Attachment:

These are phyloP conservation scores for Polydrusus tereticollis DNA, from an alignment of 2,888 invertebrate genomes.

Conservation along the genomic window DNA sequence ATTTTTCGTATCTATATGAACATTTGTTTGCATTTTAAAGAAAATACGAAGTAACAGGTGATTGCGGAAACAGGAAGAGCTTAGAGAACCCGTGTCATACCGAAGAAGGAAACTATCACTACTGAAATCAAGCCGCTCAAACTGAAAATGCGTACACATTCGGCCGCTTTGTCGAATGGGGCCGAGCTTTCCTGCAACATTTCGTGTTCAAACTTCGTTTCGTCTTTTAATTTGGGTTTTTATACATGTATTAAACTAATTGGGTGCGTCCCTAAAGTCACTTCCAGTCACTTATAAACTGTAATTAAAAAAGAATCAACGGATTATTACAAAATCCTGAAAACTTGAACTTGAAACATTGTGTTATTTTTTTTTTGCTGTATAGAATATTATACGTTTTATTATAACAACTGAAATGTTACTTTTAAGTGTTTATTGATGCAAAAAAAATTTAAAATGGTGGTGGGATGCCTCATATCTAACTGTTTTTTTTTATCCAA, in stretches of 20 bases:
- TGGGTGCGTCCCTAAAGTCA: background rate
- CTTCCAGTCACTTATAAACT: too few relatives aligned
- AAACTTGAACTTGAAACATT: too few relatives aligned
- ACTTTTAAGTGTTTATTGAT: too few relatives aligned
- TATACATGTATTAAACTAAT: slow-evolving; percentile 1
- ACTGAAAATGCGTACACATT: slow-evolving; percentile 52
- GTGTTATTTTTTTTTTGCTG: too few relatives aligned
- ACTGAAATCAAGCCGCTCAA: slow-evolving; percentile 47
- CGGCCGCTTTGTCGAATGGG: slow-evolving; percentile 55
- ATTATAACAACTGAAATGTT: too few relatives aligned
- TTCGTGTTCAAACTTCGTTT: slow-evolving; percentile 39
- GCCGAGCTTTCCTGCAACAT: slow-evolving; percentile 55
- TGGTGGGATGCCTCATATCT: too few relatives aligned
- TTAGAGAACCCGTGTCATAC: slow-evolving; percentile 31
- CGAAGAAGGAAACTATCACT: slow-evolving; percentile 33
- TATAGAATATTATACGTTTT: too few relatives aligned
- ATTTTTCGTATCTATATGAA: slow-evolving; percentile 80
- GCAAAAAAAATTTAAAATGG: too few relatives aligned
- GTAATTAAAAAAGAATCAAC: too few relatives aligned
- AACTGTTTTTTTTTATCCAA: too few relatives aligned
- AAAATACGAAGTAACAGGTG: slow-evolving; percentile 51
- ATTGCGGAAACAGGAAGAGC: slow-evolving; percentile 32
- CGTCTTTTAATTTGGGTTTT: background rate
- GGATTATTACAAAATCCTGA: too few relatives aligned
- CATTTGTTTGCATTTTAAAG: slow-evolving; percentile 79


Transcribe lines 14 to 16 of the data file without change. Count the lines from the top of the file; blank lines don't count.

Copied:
- GCCGAGCTTTCCTGCAACAT: slow-evolving; percentile 55
- TGGTGGGATGCCTCATATCT: too few relatives aligned
- TTAGAGAACCCGTGTCATAC: slow-evolving; percentile 31